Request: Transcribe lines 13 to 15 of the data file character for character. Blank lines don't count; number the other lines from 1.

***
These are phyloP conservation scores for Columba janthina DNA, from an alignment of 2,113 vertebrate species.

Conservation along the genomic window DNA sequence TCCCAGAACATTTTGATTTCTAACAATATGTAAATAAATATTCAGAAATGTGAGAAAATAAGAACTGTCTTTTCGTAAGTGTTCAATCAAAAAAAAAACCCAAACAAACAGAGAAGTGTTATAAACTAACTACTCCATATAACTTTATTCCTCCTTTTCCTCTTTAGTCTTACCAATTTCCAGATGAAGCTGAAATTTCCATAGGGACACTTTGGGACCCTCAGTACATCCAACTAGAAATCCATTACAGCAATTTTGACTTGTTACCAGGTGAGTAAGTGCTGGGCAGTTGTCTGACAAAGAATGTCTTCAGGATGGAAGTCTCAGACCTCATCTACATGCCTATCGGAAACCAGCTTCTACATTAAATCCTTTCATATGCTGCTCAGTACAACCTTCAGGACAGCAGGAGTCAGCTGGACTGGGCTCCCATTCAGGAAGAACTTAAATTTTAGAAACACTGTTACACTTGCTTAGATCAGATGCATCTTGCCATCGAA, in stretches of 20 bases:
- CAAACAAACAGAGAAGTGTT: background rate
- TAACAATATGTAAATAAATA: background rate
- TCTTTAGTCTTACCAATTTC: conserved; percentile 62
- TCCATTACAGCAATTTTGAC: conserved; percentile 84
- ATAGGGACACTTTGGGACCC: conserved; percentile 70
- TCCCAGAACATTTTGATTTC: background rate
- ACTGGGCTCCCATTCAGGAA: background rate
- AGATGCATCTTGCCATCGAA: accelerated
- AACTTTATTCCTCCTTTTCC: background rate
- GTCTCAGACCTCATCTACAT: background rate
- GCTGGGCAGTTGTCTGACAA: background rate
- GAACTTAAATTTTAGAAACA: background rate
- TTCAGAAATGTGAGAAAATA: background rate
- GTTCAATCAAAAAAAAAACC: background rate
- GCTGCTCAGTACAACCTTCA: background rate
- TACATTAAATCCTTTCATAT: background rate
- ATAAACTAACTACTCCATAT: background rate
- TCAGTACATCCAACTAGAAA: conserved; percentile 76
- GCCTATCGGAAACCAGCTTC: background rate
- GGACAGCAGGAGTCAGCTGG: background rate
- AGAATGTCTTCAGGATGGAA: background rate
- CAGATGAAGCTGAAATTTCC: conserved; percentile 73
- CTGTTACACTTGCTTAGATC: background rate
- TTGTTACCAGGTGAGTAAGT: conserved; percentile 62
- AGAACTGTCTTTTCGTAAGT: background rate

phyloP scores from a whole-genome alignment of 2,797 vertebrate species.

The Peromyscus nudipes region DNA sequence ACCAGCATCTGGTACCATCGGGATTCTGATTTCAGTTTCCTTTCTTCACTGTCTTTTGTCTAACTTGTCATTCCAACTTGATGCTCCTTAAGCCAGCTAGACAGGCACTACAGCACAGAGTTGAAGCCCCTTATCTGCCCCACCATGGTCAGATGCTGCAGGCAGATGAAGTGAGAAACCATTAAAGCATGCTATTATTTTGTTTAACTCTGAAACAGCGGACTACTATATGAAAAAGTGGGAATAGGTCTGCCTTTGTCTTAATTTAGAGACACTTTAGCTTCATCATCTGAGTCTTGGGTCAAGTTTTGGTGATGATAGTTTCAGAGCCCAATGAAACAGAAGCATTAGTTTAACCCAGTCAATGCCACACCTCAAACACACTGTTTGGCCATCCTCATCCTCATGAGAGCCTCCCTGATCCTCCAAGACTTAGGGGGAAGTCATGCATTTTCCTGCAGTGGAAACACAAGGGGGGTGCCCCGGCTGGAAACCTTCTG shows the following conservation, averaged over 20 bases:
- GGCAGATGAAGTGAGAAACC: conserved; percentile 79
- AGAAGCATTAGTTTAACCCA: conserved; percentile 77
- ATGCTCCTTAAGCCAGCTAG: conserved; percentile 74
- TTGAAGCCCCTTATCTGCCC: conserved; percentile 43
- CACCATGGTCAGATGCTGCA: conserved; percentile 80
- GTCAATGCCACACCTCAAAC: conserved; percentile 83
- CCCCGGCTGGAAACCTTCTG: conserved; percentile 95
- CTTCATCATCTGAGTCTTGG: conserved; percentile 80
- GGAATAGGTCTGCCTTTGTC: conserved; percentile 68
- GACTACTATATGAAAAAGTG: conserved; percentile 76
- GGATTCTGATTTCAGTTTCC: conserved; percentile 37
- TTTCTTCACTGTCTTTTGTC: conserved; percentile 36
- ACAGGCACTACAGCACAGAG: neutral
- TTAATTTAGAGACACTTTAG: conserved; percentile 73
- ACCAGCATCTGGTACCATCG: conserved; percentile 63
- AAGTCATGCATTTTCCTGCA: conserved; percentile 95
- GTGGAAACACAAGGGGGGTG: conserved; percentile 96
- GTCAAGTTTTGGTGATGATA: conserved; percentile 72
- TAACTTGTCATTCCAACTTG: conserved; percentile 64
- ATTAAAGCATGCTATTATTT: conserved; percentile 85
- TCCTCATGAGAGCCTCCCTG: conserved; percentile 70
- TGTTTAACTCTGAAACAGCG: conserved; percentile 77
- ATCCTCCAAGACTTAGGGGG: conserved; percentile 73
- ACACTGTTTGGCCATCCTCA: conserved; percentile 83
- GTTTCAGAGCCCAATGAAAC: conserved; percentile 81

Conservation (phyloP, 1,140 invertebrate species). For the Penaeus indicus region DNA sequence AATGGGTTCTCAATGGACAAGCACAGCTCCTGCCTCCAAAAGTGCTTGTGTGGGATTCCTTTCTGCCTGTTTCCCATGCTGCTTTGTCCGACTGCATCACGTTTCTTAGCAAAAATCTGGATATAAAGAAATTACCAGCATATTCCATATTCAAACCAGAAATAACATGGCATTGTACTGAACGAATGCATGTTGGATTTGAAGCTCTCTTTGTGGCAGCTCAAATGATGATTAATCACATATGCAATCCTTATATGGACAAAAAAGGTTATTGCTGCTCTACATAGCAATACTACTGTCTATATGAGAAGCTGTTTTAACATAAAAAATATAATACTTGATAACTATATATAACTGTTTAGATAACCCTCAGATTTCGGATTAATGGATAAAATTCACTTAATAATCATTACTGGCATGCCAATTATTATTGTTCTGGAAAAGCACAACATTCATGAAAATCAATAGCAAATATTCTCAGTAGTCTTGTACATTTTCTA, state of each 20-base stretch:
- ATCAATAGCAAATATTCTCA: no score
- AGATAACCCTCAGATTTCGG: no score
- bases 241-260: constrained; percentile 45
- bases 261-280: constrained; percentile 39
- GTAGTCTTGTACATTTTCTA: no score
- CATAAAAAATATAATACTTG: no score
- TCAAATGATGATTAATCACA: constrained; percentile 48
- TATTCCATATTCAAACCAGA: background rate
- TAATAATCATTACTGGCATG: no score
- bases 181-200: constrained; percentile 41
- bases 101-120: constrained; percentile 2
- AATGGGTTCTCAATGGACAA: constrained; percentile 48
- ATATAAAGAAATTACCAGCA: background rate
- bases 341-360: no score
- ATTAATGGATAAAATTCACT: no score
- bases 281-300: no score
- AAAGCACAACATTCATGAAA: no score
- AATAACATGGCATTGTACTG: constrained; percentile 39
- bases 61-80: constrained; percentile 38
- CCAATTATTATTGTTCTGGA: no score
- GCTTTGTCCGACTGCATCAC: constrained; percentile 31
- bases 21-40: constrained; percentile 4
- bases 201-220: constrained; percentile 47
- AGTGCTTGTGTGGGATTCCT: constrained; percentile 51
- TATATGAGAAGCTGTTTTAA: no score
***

- GCTGGGCAGTTGTCTGACAA: background rate
- GAACTTAAATTTTAGAAACA: background rate
- TTCAGAAATGTGAGAAAATA: background rate